Sadly, the debate for many has become centred on a particular individual. The CEO of a company should command wide ranging respect from all the company’s stakeholders. It’s certainly not enough to be loved by your management peers at other companies. They’re only good for giving you a new job if you leave the old one because you have lost the moral authority to succeed in your current position.
History will judge Alan Joyce as a CEO, but in the meantime Qantas management must stand collectively in being fully accountable for their recent decisions and for presenting a vision to get Qantas back on track as the great iconic company that it has been.
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What price forgiveness? Will a free plane ride make you take Qantas back into your heart? Will you once again feel a tickle of pride and fondness as the falsetto notes of ‘I Still Call Australia Home’ rise from those precocious young throats?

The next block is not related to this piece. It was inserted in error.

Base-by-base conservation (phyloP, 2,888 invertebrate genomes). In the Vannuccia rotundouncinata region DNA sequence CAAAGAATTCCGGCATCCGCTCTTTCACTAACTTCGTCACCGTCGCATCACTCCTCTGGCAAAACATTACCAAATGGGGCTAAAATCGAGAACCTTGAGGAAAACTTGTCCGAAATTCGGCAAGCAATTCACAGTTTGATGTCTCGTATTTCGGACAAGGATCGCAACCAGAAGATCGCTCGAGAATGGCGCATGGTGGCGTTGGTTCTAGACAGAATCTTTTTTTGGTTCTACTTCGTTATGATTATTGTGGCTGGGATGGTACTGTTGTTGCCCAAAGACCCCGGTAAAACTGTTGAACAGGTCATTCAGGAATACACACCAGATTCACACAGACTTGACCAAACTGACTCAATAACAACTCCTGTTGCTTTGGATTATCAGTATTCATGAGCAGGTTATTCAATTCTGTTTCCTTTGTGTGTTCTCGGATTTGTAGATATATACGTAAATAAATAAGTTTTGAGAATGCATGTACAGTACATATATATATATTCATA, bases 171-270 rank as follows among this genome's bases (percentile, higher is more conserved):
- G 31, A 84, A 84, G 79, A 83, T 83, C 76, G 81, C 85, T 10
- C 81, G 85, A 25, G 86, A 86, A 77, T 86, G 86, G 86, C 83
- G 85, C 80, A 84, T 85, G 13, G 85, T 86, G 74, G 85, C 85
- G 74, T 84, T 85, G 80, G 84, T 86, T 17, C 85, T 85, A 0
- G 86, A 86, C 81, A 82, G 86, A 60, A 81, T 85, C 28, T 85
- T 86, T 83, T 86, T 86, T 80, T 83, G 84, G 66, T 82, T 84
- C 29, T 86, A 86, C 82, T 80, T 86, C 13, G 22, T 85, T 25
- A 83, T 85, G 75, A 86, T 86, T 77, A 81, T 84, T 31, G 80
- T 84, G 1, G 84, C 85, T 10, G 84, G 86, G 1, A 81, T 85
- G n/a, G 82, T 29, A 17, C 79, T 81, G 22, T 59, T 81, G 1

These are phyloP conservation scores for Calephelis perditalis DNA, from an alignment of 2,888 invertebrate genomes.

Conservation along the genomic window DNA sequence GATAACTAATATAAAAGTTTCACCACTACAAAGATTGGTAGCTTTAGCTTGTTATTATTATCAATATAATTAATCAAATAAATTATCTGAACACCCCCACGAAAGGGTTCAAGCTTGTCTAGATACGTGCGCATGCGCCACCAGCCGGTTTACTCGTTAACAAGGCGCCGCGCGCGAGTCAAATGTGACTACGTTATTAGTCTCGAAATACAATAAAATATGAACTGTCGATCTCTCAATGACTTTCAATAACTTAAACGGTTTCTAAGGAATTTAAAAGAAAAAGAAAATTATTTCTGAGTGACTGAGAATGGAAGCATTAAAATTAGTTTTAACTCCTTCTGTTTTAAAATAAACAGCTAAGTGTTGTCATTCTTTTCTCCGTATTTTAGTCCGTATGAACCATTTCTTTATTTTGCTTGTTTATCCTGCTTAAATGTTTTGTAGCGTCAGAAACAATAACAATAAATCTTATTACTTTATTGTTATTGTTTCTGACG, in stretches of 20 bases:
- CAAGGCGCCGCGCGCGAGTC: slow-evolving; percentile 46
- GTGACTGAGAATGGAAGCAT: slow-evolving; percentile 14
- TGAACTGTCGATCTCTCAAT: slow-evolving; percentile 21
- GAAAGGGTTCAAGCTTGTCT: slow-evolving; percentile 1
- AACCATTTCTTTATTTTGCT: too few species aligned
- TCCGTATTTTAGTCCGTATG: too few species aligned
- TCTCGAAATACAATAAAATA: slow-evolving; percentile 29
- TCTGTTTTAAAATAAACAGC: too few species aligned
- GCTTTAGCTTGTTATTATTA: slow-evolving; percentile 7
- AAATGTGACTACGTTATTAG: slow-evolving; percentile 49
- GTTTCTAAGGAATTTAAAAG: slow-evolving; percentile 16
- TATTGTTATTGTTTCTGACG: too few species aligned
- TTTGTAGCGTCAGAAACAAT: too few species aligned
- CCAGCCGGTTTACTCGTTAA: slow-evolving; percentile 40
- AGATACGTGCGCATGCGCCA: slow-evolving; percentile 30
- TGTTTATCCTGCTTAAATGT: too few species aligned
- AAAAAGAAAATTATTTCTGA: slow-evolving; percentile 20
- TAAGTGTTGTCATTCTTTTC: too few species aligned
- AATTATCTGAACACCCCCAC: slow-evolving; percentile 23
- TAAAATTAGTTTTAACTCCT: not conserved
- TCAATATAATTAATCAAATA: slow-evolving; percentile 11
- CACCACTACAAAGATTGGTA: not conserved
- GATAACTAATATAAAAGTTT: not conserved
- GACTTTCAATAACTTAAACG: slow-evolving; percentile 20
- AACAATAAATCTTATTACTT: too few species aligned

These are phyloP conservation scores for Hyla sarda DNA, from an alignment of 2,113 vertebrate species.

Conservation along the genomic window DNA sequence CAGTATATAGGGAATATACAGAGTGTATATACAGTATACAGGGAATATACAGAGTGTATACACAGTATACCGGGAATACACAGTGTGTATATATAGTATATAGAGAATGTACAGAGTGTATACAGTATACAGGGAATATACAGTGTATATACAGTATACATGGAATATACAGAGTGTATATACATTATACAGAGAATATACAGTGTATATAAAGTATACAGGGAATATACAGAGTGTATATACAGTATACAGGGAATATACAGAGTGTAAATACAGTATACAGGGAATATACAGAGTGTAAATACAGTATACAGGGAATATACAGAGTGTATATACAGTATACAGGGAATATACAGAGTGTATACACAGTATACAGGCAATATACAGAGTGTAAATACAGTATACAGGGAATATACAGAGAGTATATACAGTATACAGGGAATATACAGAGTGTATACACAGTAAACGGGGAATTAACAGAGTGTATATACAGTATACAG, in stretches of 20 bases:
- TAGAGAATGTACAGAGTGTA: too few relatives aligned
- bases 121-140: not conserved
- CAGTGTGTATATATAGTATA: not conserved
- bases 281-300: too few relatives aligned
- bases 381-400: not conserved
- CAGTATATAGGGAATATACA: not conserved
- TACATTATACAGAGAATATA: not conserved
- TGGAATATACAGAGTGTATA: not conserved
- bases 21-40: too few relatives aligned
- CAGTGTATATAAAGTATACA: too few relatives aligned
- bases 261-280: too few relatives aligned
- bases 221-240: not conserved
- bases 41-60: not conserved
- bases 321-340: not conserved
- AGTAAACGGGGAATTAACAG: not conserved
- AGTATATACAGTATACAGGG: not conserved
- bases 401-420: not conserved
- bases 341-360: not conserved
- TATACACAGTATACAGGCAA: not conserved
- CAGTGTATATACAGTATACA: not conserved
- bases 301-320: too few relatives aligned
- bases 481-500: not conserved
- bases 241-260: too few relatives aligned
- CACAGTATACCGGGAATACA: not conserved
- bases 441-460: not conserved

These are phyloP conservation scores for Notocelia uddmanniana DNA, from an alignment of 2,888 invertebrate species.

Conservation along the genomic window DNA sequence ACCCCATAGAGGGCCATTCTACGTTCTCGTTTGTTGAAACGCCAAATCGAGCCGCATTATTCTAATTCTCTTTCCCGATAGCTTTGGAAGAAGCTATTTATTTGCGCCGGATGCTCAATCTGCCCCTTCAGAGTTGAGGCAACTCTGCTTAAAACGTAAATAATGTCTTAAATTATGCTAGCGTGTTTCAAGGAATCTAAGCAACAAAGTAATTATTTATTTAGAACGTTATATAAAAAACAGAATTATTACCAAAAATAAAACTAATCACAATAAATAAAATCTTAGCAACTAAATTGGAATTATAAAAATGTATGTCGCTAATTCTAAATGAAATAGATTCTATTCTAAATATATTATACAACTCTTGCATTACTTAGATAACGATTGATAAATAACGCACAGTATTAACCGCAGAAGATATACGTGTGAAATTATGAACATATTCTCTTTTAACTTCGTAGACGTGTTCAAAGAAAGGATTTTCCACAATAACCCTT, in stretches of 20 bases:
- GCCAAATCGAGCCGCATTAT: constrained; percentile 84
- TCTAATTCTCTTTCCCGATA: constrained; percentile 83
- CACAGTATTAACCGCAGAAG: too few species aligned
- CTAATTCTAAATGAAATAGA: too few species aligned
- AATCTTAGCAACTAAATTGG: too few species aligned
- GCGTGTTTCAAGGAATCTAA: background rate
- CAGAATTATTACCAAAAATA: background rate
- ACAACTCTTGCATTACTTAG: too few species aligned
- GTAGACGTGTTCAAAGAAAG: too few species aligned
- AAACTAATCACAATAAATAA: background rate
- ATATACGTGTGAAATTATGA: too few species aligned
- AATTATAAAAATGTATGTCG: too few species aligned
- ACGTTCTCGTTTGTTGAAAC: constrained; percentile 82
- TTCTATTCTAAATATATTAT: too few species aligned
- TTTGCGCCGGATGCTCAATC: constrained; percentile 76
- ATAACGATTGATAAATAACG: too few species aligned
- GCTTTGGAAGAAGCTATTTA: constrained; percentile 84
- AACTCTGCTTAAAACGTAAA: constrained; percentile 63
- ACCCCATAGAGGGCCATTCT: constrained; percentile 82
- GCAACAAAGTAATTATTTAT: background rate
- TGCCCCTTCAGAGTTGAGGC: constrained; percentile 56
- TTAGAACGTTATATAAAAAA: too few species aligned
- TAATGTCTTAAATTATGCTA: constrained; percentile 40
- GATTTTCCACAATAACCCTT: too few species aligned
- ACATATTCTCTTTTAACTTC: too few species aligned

For most people, the answer will be: “Hell yeah, and I’ll take one of those fluffy kangaroos home for the kids!”. We can’t sustain moral outrage for long, especially in the face of compensation.
The Qantas ‘crisis’ is a numbers game from start to finish, and it’s a game they’ll probably win.
Contempt ran deep for the old IR club with its protected unions and compulsory arbitration, spawning the short-lived “new right”, animating the HR Nicholls Society, and stiffening the resolve of a new wave of Liberals intent on dismantling a century of state-controlled employment relations and labour market rigidity.
The anti-club’s high water mark was, however, its ultimate undoing: John Howard’s WorkChoices and the removal of the no-disadvantage test from individual work contracts.
This over-reach led to the 2007 defeat by Kevin Rudd and to the current Opposition Leader, Tony Abbott declaring at the 2010 poll that WorkChoices was: “dead, buried, cremated” - in that order! It wasn’t the end of the Liberal recant.